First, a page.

Half the U.S. Senate urged NFL Commissioner Roger Goodell on Thursday to change the Washington Redskins’ name, saying it is nothing less than a racist slur and the time is ripe to replace it.
In a letter, 49 senators cited the NBA’s quick action recently to ban Los Angeles Clippers owner Donald Sterling for life after he was heard on an audio recording making offensive comments about blacks. They said Goodell should formally push to rename the Redskins.
“We urge you and the National Football League to send the same clear message as the NBA did: that racism and bigotry have no place in professional sports,” read the letter, which did not use the word “Redskins.”
All the senators who signed the letter are Democrats. Another, Sen. Bill Nelson, D-Fla., wrote his own letter urging the name change.
Redskins owner Daniel Snyder has refused to change his team’s name, citing tradition.
Senate Majority Leader Harry Reid, D-Nev., and Sen. Maria Cantwell, D-Wash., led the letter-writing effort.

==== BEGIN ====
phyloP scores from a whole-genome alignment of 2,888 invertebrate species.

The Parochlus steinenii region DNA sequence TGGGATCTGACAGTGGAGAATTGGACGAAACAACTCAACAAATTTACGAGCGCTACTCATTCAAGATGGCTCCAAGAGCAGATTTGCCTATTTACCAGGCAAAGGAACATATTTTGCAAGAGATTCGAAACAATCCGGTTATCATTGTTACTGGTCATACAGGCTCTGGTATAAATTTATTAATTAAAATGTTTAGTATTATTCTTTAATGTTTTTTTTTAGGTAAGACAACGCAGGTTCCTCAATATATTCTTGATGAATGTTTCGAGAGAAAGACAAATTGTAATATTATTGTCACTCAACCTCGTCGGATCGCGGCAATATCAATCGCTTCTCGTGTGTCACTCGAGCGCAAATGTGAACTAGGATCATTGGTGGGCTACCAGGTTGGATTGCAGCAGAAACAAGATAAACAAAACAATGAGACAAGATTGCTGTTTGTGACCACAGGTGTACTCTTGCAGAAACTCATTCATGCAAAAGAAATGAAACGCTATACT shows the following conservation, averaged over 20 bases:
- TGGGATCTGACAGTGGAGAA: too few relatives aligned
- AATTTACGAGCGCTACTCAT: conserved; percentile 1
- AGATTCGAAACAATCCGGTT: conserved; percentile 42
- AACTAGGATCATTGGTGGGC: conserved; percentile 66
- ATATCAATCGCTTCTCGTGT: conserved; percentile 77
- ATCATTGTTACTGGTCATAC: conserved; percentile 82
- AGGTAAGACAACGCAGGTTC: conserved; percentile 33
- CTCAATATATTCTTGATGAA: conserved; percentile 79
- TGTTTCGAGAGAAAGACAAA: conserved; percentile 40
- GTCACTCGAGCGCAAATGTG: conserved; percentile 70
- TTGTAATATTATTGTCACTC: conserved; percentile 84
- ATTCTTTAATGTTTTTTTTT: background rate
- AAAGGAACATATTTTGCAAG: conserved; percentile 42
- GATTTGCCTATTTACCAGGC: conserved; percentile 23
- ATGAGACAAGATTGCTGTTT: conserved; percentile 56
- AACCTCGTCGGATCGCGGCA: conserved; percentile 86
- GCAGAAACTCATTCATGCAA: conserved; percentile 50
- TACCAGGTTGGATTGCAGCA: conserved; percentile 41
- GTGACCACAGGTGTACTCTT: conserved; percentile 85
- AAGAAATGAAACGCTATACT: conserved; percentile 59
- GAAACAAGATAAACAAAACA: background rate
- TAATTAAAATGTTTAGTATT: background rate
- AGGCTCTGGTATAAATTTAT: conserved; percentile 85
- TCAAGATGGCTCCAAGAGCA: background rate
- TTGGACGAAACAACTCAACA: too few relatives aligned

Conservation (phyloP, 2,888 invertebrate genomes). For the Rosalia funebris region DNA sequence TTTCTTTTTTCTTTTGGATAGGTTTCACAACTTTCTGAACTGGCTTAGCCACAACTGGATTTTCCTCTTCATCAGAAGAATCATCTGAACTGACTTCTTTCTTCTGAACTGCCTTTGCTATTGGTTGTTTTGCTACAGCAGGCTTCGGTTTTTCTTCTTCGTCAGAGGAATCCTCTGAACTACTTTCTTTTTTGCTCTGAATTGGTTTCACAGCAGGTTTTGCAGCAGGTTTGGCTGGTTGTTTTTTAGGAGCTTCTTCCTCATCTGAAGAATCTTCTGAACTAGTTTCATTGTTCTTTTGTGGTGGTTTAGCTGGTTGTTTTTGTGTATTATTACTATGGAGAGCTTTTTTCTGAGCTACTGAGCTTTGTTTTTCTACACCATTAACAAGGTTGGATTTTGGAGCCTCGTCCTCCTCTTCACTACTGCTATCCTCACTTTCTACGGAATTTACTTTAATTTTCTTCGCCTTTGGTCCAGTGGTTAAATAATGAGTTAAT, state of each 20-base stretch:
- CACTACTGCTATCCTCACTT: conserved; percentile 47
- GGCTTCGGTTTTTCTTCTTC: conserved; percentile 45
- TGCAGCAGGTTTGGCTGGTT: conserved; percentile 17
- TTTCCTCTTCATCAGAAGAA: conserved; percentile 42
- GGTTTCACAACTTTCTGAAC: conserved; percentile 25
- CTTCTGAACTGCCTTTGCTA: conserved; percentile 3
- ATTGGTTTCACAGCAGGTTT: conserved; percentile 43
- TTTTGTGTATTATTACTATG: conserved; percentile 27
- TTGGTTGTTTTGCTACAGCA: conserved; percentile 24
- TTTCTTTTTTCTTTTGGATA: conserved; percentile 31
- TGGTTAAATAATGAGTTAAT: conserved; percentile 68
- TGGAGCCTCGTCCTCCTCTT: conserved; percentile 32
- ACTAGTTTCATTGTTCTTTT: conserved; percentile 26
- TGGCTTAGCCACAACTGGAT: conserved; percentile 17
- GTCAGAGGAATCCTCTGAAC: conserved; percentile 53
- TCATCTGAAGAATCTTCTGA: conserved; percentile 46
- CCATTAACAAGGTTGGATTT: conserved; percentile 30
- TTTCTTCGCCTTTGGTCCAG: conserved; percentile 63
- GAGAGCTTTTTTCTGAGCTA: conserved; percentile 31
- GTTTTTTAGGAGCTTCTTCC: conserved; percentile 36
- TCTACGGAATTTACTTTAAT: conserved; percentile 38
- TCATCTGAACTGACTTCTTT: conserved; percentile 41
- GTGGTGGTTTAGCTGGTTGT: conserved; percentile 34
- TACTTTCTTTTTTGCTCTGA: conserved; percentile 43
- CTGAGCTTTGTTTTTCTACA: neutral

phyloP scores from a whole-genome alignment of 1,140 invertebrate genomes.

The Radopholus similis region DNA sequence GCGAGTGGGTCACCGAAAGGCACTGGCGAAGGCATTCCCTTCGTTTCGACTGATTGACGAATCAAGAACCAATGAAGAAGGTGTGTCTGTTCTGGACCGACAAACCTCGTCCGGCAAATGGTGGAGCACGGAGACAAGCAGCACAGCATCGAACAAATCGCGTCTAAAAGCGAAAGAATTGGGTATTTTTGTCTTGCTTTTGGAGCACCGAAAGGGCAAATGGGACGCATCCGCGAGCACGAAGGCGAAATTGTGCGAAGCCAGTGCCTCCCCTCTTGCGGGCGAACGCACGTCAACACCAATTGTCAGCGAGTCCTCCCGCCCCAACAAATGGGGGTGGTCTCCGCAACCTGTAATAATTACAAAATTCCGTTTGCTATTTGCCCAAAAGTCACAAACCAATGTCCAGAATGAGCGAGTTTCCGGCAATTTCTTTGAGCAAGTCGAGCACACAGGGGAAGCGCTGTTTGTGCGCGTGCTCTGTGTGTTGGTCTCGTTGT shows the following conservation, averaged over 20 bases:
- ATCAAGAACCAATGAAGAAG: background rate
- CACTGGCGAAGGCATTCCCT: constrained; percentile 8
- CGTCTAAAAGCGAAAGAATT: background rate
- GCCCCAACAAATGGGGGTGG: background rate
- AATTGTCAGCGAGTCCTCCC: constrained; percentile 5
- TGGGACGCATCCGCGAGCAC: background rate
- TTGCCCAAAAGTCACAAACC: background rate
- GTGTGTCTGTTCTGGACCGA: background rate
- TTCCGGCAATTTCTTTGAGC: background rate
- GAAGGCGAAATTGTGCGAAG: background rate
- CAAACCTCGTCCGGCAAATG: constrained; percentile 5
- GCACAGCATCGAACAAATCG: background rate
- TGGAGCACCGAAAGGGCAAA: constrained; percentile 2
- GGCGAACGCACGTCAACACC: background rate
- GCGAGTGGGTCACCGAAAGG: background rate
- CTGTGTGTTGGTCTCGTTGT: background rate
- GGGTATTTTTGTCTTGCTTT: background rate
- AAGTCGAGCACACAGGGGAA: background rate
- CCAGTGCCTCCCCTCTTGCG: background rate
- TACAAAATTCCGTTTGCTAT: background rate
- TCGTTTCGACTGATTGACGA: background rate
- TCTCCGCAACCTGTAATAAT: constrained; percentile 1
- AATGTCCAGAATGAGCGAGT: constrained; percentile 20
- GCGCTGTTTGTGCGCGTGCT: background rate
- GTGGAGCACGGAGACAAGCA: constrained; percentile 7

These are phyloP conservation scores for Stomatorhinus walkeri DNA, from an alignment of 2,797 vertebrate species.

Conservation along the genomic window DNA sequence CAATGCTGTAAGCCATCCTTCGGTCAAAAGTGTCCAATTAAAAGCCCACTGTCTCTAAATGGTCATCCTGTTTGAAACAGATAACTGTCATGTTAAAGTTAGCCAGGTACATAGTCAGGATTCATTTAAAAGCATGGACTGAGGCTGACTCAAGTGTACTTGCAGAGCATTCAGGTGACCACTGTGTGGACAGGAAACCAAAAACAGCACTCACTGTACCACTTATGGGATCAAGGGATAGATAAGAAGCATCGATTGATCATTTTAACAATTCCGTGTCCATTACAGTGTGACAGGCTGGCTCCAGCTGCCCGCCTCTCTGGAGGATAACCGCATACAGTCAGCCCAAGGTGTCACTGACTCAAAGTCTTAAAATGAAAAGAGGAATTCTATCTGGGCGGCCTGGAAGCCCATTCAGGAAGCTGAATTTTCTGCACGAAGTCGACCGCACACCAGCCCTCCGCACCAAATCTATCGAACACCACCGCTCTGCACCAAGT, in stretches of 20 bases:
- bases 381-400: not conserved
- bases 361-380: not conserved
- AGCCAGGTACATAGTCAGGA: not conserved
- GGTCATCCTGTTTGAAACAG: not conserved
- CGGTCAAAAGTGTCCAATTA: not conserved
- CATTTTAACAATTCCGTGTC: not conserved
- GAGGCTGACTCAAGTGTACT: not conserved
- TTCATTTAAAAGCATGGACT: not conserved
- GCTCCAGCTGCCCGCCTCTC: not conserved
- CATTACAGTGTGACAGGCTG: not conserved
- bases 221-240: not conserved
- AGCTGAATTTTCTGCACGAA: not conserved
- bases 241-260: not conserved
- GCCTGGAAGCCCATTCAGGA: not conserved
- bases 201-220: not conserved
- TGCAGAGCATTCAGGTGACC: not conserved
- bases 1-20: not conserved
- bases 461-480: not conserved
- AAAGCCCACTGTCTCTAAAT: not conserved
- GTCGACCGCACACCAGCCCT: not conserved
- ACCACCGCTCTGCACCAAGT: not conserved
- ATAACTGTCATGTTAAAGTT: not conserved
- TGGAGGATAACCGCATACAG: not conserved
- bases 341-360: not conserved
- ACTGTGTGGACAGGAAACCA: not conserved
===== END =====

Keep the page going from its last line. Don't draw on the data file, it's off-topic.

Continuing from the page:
Last month, Reid took to the Senate floor to say Snyder should “do what is morally right” and change the name. President Barack Obama and lawmakers from both parties have previously pressed for the name change.
The letter said tribal organizations representing more than 2 million Native Americans across the U.S. have said they want the Redskins name dropped.
Despite federal laws protecting their identity, “Every Sunday during football season, the Washington, D.C., football team mocks their culture,” the senators wrote.
“The NFL can no longer ignore this and perpetuate the use of this name as anything but what it is: a racial slur,” the letter said.